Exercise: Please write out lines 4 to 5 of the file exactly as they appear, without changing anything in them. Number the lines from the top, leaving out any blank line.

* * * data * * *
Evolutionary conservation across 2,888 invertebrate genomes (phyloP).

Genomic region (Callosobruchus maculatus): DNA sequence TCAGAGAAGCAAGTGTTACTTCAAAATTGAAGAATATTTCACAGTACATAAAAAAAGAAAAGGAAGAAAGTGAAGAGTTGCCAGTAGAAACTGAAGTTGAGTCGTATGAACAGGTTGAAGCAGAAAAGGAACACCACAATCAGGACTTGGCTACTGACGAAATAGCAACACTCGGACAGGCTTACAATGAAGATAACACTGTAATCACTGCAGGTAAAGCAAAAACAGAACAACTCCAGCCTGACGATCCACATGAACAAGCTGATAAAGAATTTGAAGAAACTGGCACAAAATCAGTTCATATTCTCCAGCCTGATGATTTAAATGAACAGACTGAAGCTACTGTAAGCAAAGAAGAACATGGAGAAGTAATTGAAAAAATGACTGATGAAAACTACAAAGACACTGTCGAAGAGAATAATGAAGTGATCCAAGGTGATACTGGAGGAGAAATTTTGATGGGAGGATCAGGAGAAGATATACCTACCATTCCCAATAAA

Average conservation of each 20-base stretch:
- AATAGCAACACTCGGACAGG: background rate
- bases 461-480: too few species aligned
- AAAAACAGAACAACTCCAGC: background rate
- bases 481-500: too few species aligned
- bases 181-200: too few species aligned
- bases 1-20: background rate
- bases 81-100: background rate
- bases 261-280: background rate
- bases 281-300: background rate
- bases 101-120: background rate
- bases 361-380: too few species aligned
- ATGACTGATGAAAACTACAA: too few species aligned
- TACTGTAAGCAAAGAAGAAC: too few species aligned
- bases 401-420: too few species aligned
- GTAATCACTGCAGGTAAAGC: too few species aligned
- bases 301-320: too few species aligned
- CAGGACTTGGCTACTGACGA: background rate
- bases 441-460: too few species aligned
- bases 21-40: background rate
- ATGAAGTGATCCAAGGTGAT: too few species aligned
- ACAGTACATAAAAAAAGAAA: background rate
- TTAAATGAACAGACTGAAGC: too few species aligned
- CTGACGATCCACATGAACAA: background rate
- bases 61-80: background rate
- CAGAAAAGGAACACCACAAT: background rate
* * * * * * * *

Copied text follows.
- AATAGCAACACTCGGACAGG: background rate
- bases 461-480: too few species aligned